So far most of the emphasis on printed codes such as data matrix codes has been on the image encoding / decoding process and the recognition software used, not the amount of data space available. The thinking for codes such as data matrix is to allow for a link in the code and as long as that can store up to the maximum url length you can link to the multimedia file online. This of course requires three technologies working in tandem, the printed code, the reader (usually a mobile phone) and a connection to the internet. The Rainbow Technology is more concerned with being a storage medium and containing the multimedia. As such it gets us closer to truely pervasive and invisible digital media. For ideas of how a technology like this could be used see the research at variable environment seem to be doing.

If anyone has seen a high resolution image of this code, I’d be very grateful if you could pass me along a link or email it to me: garrett [at] this domain dot org.

Posted by: Garrett @ 11:56 am
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April 20, 2007
TV Poetry by Gebhard Sengmüller

TV Poetry

TV Poetry (image above and explanation diagram below) by Gebhard Sengmüller, is an installation which scans television channels within its area for text passages which it extracts and uses to create an endless work of poetry displayed accross a series of screens. The installation, depending on location and reception, is in many ways a site-specific one which adjusts itself to the local environment, culture and language by employing broadcast media. This combined with:

imponderability, inaccuracy, video noise and misinterpretation within the system

allows the source text to be radically transformed from it broadcast communication form, giving rise to new meanings.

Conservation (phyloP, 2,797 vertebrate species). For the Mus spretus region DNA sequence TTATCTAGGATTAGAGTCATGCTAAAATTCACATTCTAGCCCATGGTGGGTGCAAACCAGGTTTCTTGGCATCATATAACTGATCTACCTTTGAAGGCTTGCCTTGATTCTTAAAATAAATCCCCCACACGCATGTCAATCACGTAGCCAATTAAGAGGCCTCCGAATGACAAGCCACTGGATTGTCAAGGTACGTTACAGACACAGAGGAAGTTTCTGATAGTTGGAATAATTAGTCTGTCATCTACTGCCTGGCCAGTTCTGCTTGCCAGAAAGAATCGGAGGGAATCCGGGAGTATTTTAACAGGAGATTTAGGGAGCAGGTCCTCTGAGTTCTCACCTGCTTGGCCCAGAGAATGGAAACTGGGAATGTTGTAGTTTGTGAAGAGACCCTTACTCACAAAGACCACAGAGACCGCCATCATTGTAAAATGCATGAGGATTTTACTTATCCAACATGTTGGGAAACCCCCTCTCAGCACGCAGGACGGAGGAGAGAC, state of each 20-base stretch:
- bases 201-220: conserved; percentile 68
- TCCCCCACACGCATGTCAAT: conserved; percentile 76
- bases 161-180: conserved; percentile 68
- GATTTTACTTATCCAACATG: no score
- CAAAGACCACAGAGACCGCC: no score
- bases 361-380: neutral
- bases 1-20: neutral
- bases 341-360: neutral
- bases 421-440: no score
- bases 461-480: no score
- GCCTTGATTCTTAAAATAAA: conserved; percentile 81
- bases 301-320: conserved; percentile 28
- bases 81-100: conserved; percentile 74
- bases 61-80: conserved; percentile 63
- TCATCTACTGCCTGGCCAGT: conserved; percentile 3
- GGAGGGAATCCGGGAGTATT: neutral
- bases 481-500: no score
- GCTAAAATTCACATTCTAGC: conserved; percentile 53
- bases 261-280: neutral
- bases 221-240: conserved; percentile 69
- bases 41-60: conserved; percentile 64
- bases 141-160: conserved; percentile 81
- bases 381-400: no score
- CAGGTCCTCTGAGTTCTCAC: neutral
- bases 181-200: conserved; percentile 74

TV Poetry flowchart

To view a video of the installation see the Real Video here.

Posted by: Garrett @ 1:08 pm
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April 19, 2007
Two video works by Julien Lassort

Some more work by artist Julian Lassort (again not documented in any way on his website, this comes from his Revver profile) which uses ideas of connecting / linking and networks, primarily mobile phone networks, expressed through video.

The installation Video Pong 1+1=3 (video below) shows a conversation of direct questions and responses between two individuals at a time, continually being remixed. Half of each participants face, the left or right, is displayed on screen and placed side by side creating a third ‘virtual’ person generated through the conversation and media which mixes it.

The video 1+1=3G (video below) is very similar to Video Pong 1+1=3 and uses the same audio-visual technique to a slightly different end. Here the artist himself is shown on screen twice in two different times collapsed as one video creating an interpretation of a conversation that never occurred. Half of the artists face, shown on the left, videophones the half of the artists face shown on the right and a conversation concerning the creation of a video for entry into the Pocketfilm Festival (this very video which is being created) takes place.

Posted by: Garrett @ 1:11 pm